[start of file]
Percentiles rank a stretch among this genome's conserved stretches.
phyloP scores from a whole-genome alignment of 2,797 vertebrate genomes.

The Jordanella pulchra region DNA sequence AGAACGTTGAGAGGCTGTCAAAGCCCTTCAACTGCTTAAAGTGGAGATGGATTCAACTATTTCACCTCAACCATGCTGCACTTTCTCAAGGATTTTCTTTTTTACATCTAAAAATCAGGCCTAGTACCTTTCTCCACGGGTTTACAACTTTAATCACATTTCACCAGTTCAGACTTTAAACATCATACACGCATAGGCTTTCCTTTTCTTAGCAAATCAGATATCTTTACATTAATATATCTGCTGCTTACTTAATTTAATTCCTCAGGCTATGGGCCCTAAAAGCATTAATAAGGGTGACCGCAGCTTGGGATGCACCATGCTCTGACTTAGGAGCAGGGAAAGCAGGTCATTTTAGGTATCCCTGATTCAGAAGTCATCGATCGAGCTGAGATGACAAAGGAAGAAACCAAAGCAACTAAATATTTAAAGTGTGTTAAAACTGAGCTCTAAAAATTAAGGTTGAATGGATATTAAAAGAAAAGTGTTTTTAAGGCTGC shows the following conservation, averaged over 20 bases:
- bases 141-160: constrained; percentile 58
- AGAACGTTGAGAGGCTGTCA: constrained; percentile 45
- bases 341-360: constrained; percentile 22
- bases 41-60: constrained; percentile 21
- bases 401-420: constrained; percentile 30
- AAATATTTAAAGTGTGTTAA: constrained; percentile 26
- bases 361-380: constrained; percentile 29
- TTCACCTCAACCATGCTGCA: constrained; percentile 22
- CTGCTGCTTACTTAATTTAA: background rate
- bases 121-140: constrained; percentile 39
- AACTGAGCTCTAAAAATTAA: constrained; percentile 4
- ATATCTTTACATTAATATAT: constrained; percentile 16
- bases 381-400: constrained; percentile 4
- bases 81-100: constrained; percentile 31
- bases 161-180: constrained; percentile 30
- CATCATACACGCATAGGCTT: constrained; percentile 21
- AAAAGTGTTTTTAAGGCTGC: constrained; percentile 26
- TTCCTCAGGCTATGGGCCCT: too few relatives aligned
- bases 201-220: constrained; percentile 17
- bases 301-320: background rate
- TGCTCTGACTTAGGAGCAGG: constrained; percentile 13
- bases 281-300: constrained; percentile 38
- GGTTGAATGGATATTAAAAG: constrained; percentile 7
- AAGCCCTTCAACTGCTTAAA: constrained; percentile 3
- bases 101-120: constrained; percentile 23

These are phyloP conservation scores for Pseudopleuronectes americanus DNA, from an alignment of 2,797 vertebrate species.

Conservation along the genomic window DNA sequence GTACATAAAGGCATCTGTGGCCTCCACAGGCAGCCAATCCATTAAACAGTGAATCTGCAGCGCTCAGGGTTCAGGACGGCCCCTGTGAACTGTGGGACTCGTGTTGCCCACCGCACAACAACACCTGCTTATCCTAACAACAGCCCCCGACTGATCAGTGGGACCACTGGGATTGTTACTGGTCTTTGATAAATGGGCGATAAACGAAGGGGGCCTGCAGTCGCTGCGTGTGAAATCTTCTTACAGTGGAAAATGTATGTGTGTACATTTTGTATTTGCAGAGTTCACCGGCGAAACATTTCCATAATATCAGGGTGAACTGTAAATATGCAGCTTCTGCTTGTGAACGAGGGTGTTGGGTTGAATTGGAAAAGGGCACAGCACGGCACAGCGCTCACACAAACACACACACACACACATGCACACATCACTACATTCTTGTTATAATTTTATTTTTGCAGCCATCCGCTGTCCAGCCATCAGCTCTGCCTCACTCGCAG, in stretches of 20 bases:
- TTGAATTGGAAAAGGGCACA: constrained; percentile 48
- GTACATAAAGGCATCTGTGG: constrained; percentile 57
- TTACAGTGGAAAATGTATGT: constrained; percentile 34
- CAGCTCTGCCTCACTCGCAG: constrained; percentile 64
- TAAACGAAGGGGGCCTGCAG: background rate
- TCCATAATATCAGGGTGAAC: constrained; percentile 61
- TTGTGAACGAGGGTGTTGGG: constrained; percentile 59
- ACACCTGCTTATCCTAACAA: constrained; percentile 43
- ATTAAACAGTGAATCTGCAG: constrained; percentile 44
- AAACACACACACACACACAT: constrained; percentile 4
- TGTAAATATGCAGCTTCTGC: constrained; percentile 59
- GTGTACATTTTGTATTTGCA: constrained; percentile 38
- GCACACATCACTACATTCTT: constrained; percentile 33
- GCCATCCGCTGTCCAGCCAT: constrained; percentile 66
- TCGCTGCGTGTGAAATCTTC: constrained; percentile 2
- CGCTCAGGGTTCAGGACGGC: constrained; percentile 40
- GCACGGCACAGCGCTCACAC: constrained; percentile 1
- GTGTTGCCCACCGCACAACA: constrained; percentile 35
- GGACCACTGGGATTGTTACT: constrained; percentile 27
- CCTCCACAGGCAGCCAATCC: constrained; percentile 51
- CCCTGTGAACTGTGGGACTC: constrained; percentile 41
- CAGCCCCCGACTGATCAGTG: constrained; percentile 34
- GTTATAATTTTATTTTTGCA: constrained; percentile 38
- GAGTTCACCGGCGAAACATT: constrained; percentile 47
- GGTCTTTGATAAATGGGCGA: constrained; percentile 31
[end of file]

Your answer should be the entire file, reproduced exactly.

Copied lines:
Percentiles rank a stretch among this genome's conserved stretches.
phyloP scores from a whole-genome alignment of 2,797 vertebrate genomes.

The Jordanella pulchra region DNA sequence AGAACGTTGAGAGGCTGTCAAAGCCCTTCAACTGCTTAAAGTGGAGATGGATTCAACTATTTCACCTCAACCATGCTGCACTTTCTCAAGGATTTTCTTTTTTACATCTAAAAATCAGGCCTAGTACCTTTCTCCACGGGTTTACAACTTTAATCACATTTCACCAGTTCAGACTTTAAACATCATACACGCATAGGCTTTCCTTTTCTTAGCAAATCAGATATCTTTACATTAATATATCTGCTGCTTACTTAATTTAATTCCTCAGGCTATGGGCCCTAAAAGCATTAATAAGGGTGACCGCAGCTTGGGATGCACCATGCTCTGACTTAGGAGCAGGGAAAGCAGGTCATTTTAGGTATCCCTGATTCAGAAGTCATCGATCGAGCTGAGATGACAAAGGAAGAAACCAAAGCAACTAAATATTTAAAGTGTGTTAAAACTGAGCTCTAAAAATTAAGGTTGAATGGATATTAAAAGAAAAGTGTTTTTAAGGCTGC shows the following conservation, averaged over 20 bases:
- bases 141-160: constrained; percentile 58
- AGAACGTTGAGAGGCTGTCA: constrained; percentile 45
- bases 341-360: constrained; percentile 22
- bases 41-60: constrained; percentile 21
- bases 401-420: constrained; percentile 30
- AAATATTTAAAGTGTGTTAA: constrained; percentile 26
- bases 361-380: constrained; percentile 29
- TTCACCTCAACCATGCTGCA: constrained; percentile 22
- CTGCTGCTTACTTAATTTAA: background rate
- bases 121-140: constrained; percentile 39
- AACTGAGCTCTAAAAATTAA: constrained; percentile 4
- ATATCTTTACATTAATATAT: constrained; percentile 16
- bases 381-400: constrained; percentile 4
- bases 81-100: constrained; percentile 31
- bases 161-180: constrained; percentile 30
- CATCATACACGCATAGGCTT: constrained; percentile 21
- AAAAGTGTTTTTAAGGCTGC: constrained; percentile 26
- TTCCTCAGGCTATGGGCCCT: too few relatives aligned
- bases 201-220: constrained; percentile 17
- bases 301-320: background rate
- TGCTCTGACTTAGGAGCAGG: constrained; percentile 13
- bases 281-300: constrained; percentile 38
- GGTTGAATGGATATTAAAAG: constrained; percentile 7
- AAGCCCTTCAACTGCTTAAA: constrained; percentile 3
- bases 101-120: constrained; percentile 23

These are phyloP conservation scores for Pseudopleuronectes americanus DNA, from an alignment of 2,797 vertebrate species.

Conservation along the genomic window DNA sequence GTACATAAAGGCATCTGTGGCCTCCACAGGCAGCCAATCCATTAAACAGTGAATCTGCAGCGCTCAGGGTTCAGGACGGCCCCTGTGAACTGTGGGACTCGTGTTGCCCACCGCACAACAACACCTGCTTATCCTAACAACAGCCCCCGACTGATCAGTGGGACCACTGGGATTGTTACTGGTCTTTGATAAATGGGCGATAAACGAAGGGGGCCTGCAGTCGCTGCGTGTGAAATCTTCTTACAGTGGAAAATGTATGTGTGTACATTTTGTATTTGCAGAGTTCACCGGCGAAACATTTCCATAATATCAGGGTGAACTGTAAATATGCAGCTTCTGCTTGTGAACGAGGGTGTTGGGTTGAATTGGAAAAGGGCACAGCACGGCACAGCGCTCACACAAACACACACACACACACATGCACACATCACTACATTCTTGTTATAATTTTATTTTTGCAGCCATCCGCTGTCCAGCCATCAGCTCTGCCTCACTCGCAG, in stretches of 20 bases:
- TTGAATTGGAAAAGGGCACA: constrained; percentile 48
- GTACATAAAGGCATCTGTGG: constrained; percentile 57
- TTACAGTGGAAAATGTATGT: constrained; percentile 34
- CAGCTCTGCCTCACTCGCAG: constrained; percentile 64
- TAAACGAAGGGGGCCTGCAG: background rate
- TCCATAATATCAGGGTGAAC: constrained; percentile 61
- TTGTGAACGAGGGTGTTGGG: constrained; percentile 59
- ACACCTGCTTATCCTAACAA: constrained; percentile 43
- ATTAAACAGTGAATCTGCAG: constrained; percentile 44
- AAACACACACACACACACAT: constrained; percentile 4
- TGTAAATATGCAGCTTCTGC: constrained; percentile 59
- GTGTACATTTTGTATTTGCA: constrained; percentile 38
- GCACACATCACTACATTCTT: constrained; percentile 33
- GCCATCCGCTGTCCAGCCAT: constrained; percentile 66
- TCGCTGCGTGTGAAATCTTC: constrained; percentile 2
- CGCTCAGGGTTCAGGACGGC: constrained; percentile 40
- GCACGGCACAGCGCTCACAC: constrained; percentile 1
- GTGTTGCCCACCGCACAACA: constrained; percentile 35
- GGACCACTGGGATTGTTACT: constrained; percentile 27
- CCTCCACAGGCAGCCAATCC: constrained; percentile 51
- CCCTGTGAACTGTGGGACTC: constrained; percentile 41
- CAGCCCCCGACTGATCAGTG: constrained; percentile 34
- GTTATAATTTTATTTTTGCA: constrained; percentile 38
- GAGTTCACCGGCGAAACATT: constrained; percentile 47
- GGTCTTTGATAAATGGGCGA: constrained; percentile 31